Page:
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Finance Committee Completes Its Proposed Texas Budget

Ryan E. Poppe
Texas Public Radio
The Finance Committee finishes its budget on Wednesday, March 22, 2017.

Child Protective Services would get more money but public schools and higher education would get less under a state budget that is expected to be approved by the full Senate next week.

In their proposed budget for the next two years, Senate budget writers found additional money for mental health and Child Protective Services, CPS.  A federal judge has said CPS case workers are handling too many foster child cases and there is a shortage of qualified foster care homes.


But the Senate plan would deal higher education a big blow with cuts of 6 percent or more in the money that goes to public colleges and universities.  There’s also less state money for public schools. But Jane Nelson, the Senate’s Finance Chair, says an increase in local property values and taxes would make up for that.


“We are fully funding the foundation schools program and increasing, just based on student growth by funding for public education by $2.6 billion," Nelson says.


Sen. Jose Menendez, a Democrat from San Antonio, says for more than a decade state legislators have increasingly pushed the funding of public education onto local school districts supported by property taxes.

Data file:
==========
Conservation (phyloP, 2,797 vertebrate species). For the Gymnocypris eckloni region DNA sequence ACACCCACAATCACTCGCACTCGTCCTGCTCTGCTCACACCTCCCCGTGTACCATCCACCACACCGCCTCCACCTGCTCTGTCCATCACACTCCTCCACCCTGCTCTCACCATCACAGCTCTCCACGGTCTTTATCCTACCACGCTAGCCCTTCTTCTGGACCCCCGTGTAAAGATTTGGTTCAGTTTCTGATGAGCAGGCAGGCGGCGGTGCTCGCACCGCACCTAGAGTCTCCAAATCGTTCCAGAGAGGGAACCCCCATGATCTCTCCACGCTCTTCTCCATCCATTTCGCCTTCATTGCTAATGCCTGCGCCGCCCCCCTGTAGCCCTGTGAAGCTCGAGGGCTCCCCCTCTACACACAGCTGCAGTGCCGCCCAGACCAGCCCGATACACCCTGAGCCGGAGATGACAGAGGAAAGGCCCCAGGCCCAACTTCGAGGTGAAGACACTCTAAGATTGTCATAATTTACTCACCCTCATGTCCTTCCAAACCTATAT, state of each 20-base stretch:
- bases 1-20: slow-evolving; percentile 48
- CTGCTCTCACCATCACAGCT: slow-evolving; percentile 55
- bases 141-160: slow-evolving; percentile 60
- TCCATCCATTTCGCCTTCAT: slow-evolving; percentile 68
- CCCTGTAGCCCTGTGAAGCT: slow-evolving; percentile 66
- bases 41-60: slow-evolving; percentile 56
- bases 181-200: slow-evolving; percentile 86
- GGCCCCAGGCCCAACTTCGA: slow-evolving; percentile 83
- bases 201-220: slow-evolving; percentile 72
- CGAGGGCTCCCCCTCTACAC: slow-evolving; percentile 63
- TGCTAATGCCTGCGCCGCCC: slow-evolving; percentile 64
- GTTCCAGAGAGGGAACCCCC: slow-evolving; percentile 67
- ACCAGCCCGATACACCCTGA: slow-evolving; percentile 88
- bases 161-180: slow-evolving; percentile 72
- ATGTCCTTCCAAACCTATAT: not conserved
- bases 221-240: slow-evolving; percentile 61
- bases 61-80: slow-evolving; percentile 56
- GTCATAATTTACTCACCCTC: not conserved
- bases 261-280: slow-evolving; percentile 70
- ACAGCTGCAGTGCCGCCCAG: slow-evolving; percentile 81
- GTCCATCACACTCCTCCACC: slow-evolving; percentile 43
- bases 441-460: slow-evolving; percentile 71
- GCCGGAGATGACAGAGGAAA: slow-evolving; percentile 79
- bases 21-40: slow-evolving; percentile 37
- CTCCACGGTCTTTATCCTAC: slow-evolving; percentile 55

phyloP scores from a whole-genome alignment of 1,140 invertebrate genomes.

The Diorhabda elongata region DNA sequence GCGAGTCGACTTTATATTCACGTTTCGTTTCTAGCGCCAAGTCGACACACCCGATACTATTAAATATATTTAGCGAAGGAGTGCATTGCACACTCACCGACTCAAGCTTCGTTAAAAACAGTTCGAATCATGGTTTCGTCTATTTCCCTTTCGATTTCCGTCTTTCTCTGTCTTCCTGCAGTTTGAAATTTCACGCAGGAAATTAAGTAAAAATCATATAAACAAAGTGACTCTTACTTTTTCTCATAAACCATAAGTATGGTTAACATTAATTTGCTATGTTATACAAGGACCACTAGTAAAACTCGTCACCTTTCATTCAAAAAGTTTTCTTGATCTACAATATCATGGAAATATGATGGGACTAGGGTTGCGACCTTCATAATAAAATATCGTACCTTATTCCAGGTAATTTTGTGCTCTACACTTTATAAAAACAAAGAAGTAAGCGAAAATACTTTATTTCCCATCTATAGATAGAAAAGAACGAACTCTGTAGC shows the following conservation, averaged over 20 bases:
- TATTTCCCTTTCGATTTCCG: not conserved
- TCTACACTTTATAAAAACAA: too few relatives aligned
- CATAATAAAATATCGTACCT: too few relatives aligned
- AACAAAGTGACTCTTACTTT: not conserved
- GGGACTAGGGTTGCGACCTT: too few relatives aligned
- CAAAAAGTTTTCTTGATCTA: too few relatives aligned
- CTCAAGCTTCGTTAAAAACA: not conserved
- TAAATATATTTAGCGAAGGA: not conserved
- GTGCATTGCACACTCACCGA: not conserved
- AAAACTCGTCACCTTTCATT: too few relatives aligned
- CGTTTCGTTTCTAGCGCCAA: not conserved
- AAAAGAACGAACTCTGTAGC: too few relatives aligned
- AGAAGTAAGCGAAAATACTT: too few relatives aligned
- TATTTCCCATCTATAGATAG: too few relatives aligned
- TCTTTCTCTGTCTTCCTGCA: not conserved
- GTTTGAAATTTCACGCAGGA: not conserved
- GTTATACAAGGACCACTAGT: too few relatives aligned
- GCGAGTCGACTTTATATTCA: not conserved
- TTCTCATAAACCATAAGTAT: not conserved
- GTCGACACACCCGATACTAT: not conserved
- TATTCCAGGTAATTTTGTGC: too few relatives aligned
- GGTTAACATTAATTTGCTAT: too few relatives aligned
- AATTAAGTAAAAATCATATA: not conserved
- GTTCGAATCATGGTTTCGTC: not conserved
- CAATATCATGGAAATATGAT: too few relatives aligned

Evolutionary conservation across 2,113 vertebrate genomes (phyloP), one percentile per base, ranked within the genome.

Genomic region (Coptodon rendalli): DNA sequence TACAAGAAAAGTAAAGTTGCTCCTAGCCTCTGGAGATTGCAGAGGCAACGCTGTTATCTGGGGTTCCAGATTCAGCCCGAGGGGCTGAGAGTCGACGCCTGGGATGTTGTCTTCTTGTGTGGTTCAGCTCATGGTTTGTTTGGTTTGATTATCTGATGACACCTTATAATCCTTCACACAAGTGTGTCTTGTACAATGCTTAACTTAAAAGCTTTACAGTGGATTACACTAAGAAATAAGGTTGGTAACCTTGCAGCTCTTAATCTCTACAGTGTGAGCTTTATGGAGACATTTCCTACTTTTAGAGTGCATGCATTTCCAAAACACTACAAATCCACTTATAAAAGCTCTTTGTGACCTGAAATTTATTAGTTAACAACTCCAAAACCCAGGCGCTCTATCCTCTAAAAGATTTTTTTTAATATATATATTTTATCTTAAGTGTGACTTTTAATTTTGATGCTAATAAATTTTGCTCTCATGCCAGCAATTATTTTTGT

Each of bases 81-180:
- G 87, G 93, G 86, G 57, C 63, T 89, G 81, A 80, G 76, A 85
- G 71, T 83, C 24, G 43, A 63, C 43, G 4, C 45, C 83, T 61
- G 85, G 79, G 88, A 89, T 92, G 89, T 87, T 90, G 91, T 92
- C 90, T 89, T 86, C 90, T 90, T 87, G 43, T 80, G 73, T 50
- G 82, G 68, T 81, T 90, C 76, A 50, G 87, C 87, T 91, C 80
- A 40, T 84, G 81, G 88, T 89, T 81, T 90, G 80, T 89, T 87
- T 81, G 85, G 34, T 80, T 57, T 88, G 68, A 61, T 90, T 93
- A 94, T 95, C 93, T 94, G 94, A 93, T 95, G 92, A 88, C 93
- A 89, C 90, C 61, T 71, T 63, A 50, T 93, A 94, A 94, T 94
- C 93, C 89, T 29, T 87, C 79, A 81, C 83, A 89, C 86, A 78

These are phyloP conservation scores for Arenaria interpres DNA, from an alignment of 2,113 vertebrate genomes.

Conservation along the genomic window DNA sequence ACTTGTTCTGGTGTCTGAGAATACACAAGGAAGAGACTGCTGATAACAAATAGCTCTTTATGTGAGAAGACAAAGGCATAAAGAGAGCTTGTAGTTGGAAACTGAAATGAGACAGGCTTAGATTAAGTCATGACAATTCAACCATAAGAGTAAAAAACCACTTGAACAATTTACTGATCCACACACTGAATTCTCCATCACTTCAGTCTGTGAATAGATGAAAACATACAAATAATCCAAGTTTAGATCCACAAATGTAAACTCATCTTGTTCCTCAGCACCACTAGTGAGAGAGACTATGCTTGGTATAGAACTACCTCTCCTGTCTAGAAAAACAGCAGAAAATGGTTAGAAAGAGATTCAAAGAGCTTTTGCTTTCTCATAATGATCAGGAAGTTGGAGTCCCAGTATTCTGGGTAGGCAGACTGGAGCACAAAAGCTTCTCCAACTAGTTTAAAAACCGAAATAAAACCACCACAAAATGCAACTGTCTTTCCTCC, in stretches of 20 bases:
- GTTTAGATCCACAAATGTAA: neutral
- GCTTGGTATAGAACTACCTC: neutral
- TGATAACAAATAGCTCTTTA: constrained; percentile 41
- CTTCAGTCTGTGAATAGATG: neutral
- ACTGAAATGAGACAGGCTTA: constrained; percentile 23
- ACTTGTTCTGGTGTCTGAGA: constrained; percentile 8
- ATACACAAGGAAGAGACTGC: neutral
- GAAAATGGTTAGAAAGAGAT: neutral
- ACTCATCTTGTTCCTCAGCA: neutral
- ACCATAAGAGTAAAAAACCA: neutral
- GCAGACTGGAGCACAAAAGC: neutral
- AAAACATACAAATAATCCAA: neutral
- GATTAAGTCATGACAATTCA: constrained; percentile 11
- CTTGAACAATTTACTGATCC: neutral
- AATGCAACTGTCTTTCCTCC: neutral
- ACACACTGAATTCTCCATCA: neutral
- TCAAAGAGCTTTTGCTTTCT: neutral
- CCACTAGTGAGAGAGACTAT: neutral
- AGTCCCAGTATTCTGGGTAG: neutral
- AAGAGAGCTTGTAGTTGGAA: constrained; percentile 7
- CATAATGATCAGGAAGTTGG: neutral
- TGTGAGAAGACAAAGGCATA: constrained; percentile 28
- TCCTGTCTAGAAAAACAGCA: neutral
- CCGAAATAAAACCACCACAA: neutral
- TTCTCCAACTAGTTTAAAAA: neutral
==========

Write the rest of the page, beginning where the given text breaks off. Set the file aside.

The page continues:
“And so what has happened because of the state shrinking down because of tough budgets, its increased the pressure on the local taxpayer that much more.  And so you add on top of that unfunded mandates and other things and that’s why school districts are feeling the pressure that they are feeling," Menendez says.


In writing the next two-year budget lawmakers have to fill a gap of several billion dollars just to continue current services.  One of the ways Senate budget writers would do that is to delay a $2.5 billion payment for transportation into the next budget cycle.  House Speaker Joe Straus called that Enron-style accounting.


“Counting money twice in order to balance a budget is not a good idea, this is the Texas Legislature, not Enron, now I’m not interested in cooking the books just so we can avoid a vote on the Rainy Day Fund, gimmickry is not going to get us out of this one," Straus says.


Straus has proposed closing the budget gap a different way- by paying for priorities like education and mental health with some of the $12 billion that has accumulated in the state’s Rainy Day savings account.  The Senate doesn’t want to do that.  And that will lead to a showdown once the full Senate and the House adopt budgets that will have to be reconciled.

The $106 billion proposal is getting a cold reception from the Texas House Speaker who has different priorities and who claims the Senate is “cooking the books.”


The Complete Budget Document: